The moon of the first harvest. Full now, lighting the night for those who want to work the fields a bit longer. This one this moon this full moon, the same as last month’s full moon save only for its position in our mutual orbit around Sol, punctuates our need for her. Sol has shared the energy created in the nuclear fusion reactor of her heart the whole growing season, especially since Beltane.
The plants have gathered it in, taken the nutrients from the top six inches of the soil, and in perpetuating their own species, provided food for ours. In the same way fish eat algae, or eat other fish who eat algae. Cows eat grass. We eat the fish and the cow. The chicken eats plants, but also insects, worms. We eat the chicken.
All of them need the water that cycles through soil, through the lakes and streams and rivers, through the oceans. That cycles up into the clouds and returns fresh and potable to the earth. But consider this. The earth makes no water. Our water either came from the original formation of the solar system or from asteroids crashing into our planet later, perhaps some of both. In either case the water we take so much for granted is ancient, beyond ancient, primal. All of it. It goes up and comes down. It flows. It rests for a while in lakes and ponds and in our bodies.
Earth. Water. Fire. Air. The middle ages did not err in seeing these four as constitutive elements of our world. And by our I mean those of us who live, who move, who grow, who die.
The full Moon of the First Harvest floated above the mountain tops as Kate and I drove home last night from Beth Evergreen. I love these night drives through the Arapaho National Forest, wild animals sleeping, hunting, drinking from the mountain streams, a full moon casting its light down among the lodgepole pines and aspen.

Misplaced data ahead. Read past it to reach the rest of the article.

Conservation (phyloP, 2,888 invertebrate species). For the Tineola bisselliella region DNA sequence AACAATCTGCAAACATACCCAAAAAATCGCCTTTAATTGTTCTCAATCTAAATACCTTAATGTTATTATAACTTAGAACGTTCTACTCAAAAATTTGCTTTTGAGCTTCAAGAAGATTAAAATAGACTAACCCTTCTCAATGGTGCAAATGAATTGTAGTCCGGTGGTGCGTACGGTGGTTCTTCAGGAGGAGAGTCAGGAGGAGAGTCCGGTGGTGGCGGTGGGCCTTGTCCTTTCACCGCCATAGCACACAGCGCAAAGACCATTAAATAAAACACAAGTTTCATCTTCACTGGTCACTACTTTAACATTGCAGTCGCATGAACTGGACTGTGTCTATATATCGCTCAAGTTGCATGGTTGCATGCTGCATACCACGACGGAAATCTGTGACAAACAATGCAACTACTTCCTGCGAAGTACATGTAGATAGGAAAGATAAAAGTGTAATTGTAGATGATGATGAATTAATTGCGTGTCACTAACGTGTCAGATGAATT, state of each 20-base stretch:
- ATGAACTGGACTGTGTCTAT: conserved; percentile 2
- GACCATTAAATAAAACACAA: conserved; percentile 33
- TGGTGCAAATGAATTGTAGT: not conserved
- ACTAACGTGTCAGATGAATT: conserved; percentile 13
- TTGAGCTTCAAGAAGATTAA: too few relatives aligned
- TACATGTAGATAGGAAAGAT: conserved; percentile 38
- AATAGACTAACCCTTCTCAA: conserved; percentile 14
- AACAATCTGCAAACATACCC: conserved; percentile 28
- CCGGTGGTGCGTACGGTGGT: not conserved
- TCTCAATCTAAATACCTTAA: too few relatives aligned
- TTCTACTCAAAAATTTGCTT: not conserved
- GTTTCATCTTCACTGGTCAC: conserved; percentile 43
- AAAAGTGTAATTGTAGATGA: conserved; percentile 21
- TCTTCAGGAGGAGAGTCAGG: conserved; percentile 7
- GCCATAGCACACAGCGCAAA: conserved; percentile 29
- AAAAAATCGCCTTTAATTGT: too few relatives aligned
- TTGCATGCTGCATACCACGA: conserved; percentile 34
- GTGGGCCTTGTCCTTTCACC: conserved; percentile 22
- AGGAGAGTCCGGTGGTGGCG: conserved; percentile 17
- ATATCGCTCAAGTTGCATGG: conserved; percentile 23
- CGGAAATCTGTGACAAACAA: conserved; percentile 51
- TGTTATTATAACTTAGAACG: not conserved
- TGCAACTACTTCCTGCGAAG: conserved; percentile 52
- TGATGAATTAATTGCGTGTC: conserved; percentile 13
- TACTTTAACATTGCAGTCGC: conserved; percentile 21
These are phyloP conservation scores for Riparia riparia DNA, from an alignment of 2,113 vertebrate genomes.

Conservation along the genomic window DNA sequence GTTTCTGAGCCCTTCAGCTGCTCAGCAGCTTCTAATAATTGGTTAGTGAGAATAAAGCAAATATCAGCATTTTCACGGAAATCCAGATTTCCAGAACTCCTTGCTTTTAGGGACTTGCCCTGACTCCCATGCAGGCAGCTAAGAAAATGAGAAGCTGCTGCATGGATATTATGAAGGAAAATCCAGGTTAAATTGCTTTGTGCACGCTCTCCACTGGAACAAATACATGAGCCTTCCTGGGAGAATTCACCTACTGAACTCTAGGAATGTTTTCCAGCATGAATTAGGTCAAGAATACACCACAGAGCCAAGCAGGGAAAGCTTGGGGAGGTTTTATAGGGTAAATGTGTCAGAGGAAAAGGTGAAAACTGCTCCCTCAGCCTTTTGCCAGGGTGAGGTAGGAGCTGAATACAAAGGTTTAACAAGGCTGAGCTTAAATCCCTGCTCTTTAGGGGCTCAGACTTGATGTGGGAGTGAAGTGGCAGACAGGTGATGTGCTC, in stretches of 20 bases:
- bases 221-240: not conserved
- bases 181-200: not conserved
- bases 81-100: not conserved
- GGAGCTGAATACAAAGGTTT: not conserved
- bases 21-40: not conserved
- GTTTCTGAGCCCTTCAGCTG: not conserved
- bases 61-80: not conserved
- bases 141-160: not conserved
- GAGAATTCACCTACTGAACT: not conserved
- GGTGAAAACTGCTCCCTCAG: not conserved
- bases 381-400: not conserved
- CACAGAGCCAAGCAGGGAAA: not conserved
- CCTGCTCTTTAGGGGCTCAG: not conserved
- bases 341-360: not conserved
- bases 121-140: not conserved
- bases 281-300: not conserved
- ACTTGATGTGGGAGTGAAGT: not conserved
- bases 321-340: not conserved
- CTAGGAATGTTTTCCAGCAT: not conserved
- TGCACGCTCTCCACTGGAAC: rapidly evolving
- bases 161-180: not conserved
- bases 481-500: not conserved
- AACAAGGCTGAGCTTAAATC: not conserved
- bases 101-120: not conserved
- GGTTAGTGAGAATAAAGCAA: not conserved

The Mussar Vaad Practice Group met. We checked in on our awe practices for the last month. Instead of cultivating this middah, as we do with patience or joy or enthusiasm, the consensus was that we open ourselves to awe. As I’ve written here a few posts ago, considering awe this month led to an insight for me, one I’ve been seeking for years.
Opening ourselves to awe is, I believe, the act of opening ourselves to revelation, to seeing the Otherworld, the one that lies close to us, even within us, but which habit, culture, language, fear, denial, inattention blocks from view. When we open ourselves to awe, we find the cracks in those all too human barriers. At first we may glance behind the curtain only briefly, but this openness we can cultivate.
There was the Moon of the First Harvest yellow gold, round, luminous. It slipped behind this peak, this grove of trees, then reappeared as we drove up Brook Forest Drive and on to Black Mountain Drive. You could say, oh, that’s the moon. Nice. Or, you could open yourself a bit and see, maybe first, our rocky satellite come round again. Keeping the aperture open a bit longer you might feel the beauty of its loneliness in the night sky. The wonder of its soft light. Imagine what it means to sleeping deer, elk. To prowling mountain lions or foraging bears.
You might find yourself lost in the legends of moon phases or practices like moon watching parties in Japan. Or, you could open yourself to this particular full moon as the skies memory for those first nights of harvesting wheat. Smell the bread. See the corn dollies and the shocks of cut grain. This full moon is not just another full moon but one embedded in a natural context, a cultural context, a personal context. Each of these available if we only pause, push away the occulting screens of routine and the need to hurry home.
The MVP group is precious to me. It’s a chance to be honest, to think clearly, to learn from the inner work of others. I love these people: Susan, Judy, Marilyn, Ron, Rich, Kate, Jamie, and Tara. And that love is part of the experience of awe. We met as strangers not many years ago and now we see each other, really see each other.